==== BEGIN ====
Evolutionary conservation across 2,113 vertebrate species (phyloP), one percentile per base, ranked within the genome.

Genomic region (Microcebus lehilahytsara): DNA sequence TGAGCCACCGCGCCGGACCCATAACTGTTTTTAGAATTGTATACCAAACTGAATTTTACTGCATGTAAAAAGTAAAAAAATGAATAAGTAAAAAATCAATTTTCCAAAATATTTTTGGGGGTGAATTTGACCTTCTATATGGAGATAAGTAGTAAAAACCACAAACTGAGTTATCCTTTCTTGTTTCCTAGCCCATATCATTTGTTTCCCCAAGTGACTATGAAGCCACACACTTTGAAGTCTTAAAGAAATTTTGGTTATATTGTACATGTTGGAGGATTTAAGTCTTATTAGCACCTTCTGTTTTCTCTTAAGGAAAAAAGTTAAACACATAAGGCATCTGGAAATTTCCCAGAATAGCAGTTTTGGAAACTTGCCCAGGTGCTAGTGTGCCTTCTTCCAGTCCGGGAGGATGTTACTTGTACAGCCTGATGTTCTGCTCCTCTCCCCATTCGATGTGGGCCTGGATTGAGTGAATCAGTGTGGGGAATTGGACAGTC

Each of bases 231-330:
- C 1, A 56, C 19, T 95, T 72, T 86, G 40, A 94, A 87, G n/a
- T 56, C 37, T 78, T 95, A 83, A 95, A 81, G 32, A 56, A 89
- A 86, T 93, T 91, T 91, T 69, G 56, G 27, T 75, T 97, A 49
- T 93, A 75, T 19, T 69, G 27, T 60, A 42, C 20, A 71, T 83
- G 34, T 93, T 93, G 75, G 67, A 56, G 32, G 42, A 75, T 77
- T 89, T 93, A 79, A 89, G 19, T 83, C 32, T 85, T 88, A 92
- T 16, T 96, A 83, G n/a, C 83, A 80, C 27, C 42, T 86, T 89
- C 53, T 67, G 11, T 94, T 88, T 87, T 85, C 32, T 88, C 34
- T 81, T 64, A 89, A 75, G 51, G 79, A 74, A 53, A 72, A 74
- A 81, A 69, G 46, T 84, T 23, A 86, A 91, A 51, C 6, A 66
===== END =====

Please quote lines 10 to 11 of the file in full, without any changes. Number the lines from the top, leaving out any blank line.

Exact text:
- T 16, T 96, A 83, G n/a, C 83, A 80, C 27, C 42, T 86, T 89
- C 53, T 67, G 11, T 94, T 88, T 87, T 85, C 32, T 88, C 34